The FTSE 100, Britain's major share index, looked likely to fall on Wednesday (June 17th) thanks to negative results from the supermarket sector. However, a positive construction market helped to boost the index back up into holding steady. It eventually ended up being down by just 0.1 per cent, as of 08:13 AM.
The FTSE's level at this time was 6,701.03 points. During the previous trading day, it had fallen to a low of 6,656.90 – the worst seen since January – but eventually managed to close even. The outlook for the index is not known, as it depends on the performance of two sectors: construction and groceries.
The construction industry was the big winner on Wednesday, especially Berkeley. The housebuilding firm saw its shares rise by an impressive 7.7 per cent, which provided a significant boost to the entire sector. This increase was caused by the company's announcement of its full-year profits, which were better than most shareholders expected.
Another housebuilding business, Persimmon, managed to rise 1.4 per cent on the index. Persimmon shares have grown steadily since the general election, thanks to predictions that the Conservative government will take steps to boost the housing market.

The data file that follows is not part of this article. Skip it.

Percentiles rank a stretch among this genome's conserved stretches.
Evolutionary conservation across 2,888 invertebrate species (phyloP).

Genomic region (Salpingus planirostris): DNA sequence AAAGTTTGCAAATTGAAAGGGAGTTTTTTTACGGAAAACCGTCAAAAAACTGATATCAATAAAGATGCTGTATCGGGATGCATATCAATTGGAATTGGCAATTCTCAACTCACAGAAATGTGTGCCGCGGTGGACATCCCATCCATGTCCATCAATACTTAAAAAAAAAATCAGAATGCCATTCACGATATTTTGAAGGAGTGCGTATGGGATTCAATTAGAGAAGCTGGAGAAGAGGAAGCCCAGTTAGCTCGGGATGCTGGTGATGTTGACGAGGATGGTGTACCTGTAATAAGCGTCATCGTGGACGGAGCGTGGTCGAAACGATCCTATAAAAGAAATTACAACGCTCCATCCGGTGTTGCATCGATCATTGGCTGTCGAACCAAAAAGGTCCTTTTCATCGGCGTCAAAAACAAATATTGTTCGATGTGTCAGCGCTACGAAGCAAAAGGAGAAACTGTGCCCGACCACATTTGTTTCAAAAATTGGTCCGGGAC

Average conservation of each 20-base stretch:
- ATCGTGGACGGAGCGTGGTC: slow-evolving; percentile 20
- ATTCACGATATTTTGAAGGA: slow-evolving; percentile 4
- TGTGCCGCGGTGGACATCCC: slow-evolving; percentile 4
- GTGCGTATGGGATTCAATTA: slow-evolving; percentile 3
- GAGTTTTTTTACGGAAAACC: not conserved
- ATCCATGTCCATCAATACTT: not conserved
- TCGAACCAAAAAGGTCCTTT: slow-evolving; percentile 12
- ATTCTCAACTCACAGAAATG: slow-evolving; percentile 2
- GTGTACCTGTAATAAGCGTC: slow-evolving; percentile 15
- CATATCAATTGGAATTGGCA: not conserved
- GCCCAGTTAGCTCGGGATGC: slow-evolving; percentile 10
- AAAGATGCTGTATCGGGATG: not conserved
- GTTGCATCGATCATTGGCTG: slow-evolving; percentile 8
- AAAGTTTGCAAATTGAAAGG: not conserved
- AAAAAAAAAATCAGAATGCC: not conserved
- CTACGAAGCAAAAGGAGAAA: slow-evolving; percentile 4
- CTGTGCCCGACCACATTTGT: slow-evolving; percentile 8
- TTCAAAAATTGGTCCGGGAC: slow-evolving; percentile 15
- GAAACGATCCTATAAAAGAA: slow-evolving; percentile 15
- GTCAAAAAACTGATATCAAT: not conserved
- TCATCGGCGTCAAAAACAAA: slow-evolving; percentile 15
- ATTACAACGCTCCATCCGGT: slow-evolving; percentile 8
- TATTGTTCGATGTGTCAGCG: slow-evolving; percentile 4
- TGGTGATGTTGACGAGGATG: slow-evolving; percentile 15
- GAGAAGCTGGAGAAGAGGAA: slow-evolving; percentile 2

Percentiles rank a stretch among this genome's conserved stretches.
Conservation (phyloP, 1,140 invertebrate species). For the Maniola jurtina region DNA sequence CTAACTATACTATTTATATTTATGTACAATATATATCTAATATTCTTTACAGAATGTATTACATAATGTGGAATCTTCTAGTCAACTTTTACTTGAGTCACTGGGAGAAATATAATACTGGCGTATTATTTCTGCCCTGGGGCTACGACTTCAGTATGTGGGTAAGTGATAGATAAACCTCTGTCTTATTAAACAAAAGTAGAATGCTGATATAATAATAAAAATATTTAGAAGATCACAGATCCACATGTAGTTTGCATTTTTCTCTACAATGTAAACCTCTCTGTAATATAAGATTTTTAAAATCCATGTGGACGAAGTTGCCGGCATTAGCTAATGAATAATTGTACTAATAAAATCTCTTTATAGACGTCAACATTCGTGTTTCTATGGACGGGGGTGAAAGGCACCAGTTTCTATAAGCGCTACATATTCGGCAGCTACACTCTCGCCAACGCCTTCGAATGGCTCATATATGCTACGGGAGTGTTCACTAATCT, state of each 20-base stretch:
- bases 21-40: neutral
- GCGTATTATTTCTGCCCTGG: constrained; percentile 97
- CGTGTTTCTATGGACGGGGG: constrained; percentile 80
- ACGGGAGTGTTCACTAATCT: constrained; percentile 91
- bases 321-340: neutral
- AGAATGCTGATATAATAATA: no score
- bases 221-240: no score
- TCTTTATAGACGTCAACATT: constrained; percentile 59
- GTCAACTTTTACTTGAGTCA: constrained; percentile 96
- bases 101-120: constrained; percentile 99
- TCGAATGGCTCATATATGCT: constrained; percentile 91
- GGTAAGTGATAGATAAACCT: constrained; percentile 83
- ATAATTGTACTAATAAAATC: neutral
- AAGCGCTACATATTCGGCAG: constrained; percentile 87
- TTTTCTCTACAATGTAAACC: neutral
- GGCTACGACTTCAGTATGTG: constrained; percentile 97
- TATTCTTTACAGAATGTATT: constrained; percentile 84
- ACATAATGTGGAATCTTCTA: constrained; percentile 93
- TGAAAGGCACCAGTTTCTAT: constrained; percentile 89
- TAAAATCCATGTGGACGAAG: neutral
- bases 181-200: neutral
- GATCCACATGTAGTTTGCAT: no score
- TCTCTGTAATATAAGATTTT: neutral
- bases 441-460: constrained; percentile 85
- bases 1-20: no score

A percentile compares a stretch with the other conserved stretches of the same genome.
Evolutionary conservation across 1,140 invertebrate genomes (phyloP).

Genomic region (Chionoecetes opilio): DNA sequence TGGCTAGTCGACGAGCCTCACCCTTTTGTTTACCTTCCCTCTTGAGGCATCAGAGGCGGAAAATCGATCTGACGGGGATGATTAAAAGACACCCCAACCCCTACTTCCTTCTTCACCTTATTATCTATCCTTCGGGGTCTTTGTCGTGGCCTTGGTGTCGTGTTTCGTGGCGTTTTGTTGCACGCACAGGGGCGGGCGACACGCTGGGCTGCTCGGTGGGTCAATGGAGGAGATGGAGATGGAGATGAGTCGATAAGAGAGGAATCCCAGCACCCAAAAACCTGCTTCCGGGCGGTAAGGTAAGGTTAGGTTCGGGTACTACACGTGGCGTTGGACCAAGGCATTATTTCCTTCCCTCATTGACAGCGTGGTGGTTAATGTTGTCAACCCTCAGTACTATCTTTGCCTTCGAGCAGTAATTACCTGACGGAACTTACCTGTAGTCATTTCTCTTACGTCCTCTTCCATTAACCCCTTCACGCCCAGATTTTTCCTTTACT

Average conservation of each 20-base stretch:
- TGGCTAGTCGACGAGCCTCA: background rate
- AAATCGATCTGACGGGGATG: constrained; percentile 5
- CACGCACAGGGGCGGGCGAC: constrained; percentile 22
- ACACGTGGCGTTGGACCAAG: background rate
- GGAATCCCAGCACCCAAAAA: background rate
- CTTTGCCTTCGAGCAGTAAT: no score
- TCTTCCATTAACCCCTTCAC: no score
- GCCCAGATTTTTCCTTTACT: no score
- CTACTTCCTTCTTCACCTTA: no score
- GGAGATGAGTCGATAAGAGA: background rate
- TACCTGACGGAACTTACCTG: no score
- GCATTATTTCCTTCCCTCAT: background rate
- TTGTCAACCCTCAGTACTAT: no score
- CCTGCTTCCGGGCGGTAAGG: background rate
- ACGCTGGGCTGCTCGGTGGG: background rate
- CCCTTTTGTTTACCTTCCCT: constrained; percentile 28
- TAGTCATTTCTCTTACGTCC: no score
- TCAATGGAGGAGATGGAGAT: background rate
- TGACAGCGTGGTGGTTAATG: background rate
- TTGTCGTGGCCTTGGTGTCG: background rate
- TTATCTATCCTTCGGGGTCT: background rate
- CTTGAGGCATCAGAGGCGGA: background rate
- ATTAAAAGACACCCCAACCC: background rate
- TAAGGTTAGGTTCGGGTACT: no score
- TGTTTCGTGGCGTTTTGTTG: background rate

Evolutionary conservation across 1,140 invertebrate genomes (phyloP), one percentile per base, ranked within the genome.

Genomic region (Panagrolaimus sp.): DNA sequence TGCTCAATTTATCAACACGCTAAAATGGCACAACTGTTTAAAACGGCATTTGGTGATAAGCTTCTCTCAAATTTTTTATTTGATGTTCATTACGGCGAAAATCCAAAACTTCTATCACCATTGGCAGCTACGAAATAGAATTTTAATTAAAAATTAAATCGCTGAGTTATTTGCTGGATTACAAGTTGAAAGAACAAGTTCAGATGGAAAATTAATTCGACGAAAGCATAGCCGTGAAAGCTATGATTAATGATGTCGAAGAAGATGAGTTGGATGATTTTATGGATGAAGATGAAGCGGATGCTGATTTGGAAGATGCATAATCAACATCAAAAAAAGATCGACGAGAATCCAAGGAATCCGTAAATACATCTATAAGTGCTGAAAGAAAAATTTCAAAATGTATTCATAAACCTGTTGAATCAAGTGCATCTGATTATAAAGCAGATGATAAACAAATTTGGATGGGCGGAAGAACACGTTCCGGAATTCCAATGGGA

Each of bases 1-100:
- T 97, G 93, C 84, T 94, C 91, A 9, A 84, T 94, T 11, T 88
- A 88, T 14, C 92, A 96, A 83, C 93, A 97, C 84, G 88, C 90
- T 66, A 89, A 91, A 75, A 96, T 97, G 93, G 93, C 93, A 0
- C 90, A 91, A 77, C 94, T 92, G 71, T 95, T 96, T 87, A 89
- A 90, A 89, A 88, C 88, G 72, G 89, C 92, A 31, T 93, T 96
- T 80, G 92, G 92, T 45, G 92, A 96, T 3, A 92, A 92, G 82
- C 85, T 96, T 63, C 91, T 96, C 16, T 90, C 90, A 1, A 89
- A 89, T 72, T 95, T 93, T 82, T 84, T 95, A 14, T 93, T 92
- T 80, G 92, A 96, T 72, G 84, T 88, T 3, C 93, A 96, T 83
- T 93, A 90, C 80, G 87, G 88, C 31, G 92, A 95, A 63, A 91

Alastair McCaig, market analyst at IG, said: "We felt that the Conservatives coming to power was going to be a positive for housebuilders. With the summer budget in a few weeks, there's every likelihood of the confirmation of ongoing benefits. So there's optimism in that regard, and with Berkeley’s good figures as well, it all bodes well for the sector."
Unfortunately for the supermarket sector, shares in grocery industries are falling. Leading retailers Sainsbury's, Morrisons, Marks and Spencer and Tesco all saw the value of their shares fall by around one per cent on Wednesday. Some believe this is due to negative comments made by Credit Suisse.
Analysts from the financial firm said: "We see few opportunities within a group that has historically misallocated capital, is faced with extreme competitive pressures and operates in a very low-growth environment."
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